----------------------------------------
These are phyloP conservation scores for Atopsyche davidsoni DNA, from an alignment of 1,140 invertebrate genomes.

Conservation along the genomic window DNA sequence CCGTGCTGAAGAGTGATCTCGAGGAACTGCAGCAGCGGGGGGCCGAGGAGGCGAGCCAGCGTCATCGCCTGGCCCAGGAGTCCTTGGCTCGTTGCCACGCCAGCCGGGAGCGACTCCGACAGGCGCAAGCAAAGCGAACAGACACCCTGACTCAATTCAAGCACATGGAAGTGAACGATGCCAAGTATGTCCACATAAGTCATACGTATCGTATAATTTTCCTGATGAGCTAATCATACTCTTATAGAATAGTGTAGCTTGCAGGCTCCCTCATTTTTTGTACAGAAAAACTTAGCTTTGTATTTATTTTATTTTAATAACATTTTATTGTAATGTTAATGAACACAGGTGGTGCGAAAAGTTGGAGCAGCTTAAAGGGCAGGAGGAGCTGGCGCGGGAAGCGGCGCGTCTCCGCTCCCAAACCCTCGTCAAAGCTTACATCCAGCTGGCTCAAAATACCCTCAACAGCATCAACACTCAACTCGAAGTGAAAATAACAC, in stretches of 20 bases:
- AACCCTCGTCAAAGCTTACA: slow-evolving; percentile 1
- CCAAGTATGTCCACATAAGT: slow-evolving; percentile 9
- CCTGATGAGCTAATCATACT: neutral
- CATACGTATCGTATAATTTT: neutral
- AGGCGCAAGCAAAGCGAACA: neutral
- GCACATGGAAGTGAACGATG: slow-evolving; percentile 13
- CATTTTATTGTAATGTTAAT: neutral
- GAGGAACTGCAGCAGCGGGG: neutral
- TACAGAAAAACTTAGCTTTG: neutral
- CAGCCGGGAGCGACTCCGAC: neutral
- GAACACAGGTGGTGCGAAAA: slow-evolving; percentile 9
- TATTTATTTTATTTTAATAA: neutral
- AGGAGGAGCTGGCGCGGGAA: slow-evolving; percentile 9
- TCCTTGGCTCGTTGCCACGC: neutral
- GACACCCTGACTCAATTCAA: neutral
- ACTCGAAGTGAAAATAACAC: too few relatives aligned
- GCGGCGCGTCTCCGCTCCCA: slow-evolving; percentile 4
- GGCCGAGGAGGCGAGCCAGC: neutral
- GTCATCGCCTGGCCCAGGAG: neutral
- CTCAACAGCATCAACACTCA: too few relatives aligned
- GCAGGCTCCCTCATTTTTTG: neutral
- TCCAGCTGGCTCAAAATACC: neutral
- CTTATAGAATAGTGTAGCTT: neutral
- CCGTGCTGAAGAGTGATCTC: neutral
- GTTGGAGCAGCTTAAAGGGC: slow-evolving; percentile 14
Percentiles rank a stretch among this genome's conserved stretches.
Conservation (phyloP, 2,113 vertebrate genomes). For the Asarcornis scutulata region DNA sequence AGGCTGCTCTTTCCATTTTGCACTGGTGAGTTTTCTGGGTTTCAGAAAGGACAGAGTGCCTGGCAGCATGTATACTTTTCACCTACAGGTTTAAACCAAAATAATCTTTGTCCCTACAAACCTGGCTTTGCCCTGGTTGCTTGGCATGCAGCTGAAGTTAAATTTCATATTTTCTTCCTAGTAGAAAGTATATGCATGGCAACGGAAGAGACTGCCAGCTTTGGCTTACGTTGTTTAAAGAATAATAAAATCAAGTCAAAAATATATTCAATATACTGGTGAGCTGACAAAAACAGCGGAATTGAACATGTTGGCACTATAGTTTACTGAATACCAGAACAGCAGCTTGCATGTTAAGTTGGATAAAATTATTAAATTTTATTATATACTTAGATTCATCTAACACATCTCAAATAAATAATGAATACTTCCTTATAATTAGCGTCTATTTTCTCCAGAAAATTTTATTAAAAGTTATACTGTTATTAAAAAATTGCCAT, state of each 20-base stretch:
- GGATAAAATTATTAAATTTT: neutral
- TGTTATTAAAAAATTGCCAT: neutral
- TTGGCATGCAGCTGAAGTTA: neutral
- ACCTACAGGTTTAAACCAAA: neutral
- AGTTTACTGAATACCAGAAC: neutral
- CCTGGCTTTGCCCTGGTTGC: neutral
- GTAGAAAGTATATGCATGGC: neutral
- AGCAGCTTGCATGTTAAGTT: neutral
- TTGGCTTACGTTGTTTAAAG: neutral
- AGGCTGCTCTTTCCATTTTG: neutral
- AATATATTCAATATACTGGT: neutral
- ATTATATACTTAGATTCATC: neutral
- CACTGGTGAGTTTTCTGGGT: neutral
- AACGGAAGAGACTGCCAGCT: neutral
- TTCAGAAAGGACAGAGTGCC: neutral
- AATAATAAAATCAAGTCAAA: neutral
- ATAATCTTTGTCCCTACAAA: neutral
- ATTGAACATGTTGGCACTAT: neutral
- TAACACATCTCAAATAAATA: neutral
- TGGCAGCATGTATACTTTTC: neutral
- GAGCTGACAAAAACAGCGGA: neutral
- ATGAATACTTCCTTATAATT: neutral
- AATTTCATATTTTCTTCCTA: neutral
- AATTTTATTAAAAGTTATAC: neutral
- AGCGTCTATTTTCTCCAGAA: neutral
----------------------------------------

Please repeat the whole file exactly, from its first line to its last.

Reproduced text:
These are phyloP conservation scores for Atopsyche davidsoni DNA, from an alignment of 1,140 invertebrate genomes.

Conservation along the genomic window DNA sequence CCGTGCTGAAGAGTGATCTCGAGGAACTGCAGCAGCGGGGGGCCGAGGAGGCGAGCCAGCGTCATCGCCTGGCCCAGGAGTCCTTGGCTCGTTGCCACGCCAGCCGGGAGCGACTCCGACAGGCGCAAGCAAAGCGAACAGACACCCTGACTCAATTCAAGCACATGGAAGTGAACGATGCCAAGTATGTCCACATAAGTCATACGTATCGTATAATTTTCCTGATGAGCTAATCATACTCTTATAGAATAGTGTAGCTTGCAGGCTCCCTCATTTTTTGTACAGAAAAACTTAGCTTTGTATTTATTTTATTTTAATAACATTTTATTGTAATGTTAATGAACACAGGTGGTGCGAAAAGTTGGAGCAGCTTAAAGGGCAGGAGGAGCTGGCGCGGGAAGCGGCGCGTCTCCGCTCCCAAACCCTCGTCAAAGCTTACATCCAGCTGGCTCAAAATACCCTCAACAGCATCAACACTCAACTCGAAGTGAAAATAACAC, in stretches of 20 bases:
- AACCCTCGTCAAAGCTTACA: slow-evolving; percentile 1
- CCAAGTATGTCCACATAAGT: slow-evolving; percentile 9
- CCTGATGAGCTAATCATACT: neutral
- CATACGTATCGTATAATTTT: neutral
- AGGCGCAAGCAAAGCGAACA: neutral
- GCACATGGAAGTGAACGATG: slow-evolving; percentile 13
- CATTTTATTGTAATGTTAAT: neutral
- GAGGAACTGCAGCAGCGGGG: neutral
- TACAGAAAAACTTAGCTTTG: neutral
- CAGCCGGGAGCGACTCCGAC: neutral
- GAACACAGGTGGTGCGAAAA: slow-evolving; percentile 9
- TATTTATTTTATTTTAATAA: neutral
- AGGAGGAGCTGGCGCGGGAA: slow-evolving; percentile 9
- TCCTTGGCTCGTTGCCACGC: neutral
- GACACCCTGACTCAATTCAA: neutral
- ACTCGAAGTGAAAATAACAC: too few relatives aligned
- GCGGCGCGTCTCCGCTCCCA: slow-evolving; percentile 4
- GGCCGAGGAGGCGAGCCAGC: neutral
- GTCATCGCCTGGCCCAGGAG: neutral
- CTCAACAGCATCAACACTCA: too few relatives aligned
- GCAGGCTCCCTCATTTTTTG: neutral
- TCCAGCTGGCTCAAAATACC: neutral
- CTTATAGAATAGTGTAGCTT: neutral
- CCGTGCTGAAGAGTGATCTC: neutral
- GTTGGAGCAGCTTAAAGGGC: slow-evolving; percentile 14
Percentiles rank a stretch among this genome's conserved stretches.
Conservation (phyloP, 2,113 vertebrate genomes). For the Asarcornis scutulata region DNA sequence AGGCTGCTCTTTCCATTTTGCACTGGTGAGTTTTCTGGGTTTCAGAAAGGACAGAGTGCCTGGCAGCATGTATACTTTTCACCTACAGGTTTAAACCAAAATAATCTTTGTCCCTACAAACCTGGCTTTGCCCTGGTTGCTTGGCATGCAGCTGAAGTTAAATTTCATATTTTCTTCCTAGTAGAAAGTATATGCATGGCAACGGAAGAGACTGCCAGCTTTGGCTTACGTTGTTTAAAGAATAATAAAATCAAGTCAAAAATATATTCAATATACTGGTGAGCTGACAAAAACAGCGGAATTGAACATGTTGGCACTATAGTTTACTGAATACCAGAACAGCAGCTTGCATGTTAAGTTGGATAAAATTATTAAATTTTATTATATACTTAGATTCATCTAACACATCTCAAATAAATAATGAATACTTCCTTATAATTAGCGTCTATTTTCTCCAGAAAATTTTATTAAAAGTTATACTGTTATTAAAAAATTGCCAT, state of each 20-base stretch:
- GGATAAAATTATTAAATTTT: neutral
- TGTTATTAAAAAATTGCCAT: neutral
- TTGGCATGCAGCTGAAGTTA: neutral
- ACCTACAGGTTTAAACCAAA: neutral
- AGTTTACTGAATACCAGAAC: neutral
- CCTGGCTTTGCCCTGGTTGC: neutral
- GTAGAAAGTATATGCATGGC: neutral
- AGCAGCTTGCATGTTAAGTT: neutral
- TTGGCTTACGTTGTTTAAAG: neutral
- AGGCTGCTCTTTCCATTTTG: neutral
- AATATATTCAATATACTGGT: neutral
- ATTATATACTTAGATTCATC: neutral
- CACTGGTGAGTTTTCTGGGT: neutral
- AACGGAAGAGACTGCCAGCT: neutral
- TTCAGAAAGGACAGAGTGCC: neutral
- AATAATAAAATCAAGTCAAA: neutral
- ATAATCTTTGTCCCTACAAA: neutral
- ATTGAACATGTTGGCACTAT: neutral
- TAACACATCTCAAATAAATA: neutral
- TGGCAGCATGTATACTTTTC: neutral
- GAGCTGACAAAAACAGCGGA: neutral
- ATGAATACTTCCTTATAATT: neutral
- AATTTCATATTTTCTTCCTA: neutral
- AATTTTATTAAAAGTTATAC: neutral
- AGCGTCTATTTTCTCCAGAA: neutral